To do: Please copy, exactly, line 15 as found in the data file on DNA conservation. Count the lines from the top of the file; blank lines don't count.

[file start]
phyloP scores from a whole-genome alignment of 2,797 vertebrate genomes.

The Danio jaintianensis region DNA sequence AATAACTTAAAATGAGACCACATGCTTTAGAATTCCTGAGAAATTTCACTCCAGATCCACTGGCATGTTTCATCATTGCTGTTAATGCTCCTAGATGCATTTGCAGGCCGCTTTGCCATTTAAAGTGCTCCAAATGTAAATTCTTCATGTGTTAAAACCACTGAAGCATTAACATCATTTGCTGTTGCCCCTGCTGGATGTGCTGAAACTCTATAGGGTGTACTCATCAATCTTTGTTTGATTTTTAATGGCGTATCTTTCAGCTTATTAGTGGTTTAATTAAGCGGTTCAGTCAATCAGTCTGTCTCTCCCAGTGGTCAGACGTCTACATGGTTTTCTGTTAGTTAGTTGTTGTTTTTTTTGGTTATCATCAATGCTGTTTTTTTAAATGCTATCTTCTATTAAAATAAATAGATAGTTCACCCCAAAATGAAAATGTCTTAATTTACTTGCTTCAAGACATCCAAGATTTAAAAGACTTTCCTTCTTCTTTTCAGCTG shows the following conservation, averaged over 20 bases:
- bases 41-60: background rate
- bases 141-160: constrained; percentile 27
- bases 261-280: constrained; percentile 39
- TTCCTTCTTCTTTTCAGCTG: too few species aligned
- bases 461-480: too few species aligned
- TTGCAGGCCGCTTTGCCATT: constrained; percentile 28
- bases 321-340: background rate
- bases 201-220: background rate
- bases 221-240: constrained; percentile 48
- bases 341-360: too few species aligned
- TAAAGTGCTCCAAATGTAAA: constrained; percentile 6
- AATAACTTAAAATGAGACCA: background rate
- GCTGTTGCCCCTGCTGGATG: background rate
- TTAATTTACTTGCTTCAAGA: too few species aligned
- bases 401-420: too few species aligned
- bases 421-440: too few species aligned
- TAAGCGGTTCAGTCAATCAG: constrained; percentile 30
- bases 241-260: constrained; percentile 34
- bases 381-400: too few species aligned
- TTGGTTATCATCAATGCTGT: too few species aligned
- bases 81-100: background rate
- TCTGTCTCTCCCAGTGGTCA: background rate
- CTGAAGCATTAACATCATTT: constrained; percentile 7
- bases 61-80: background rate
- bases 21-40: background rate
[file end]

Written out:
- GCTGTTGCCCCTGCTGGATG: background rate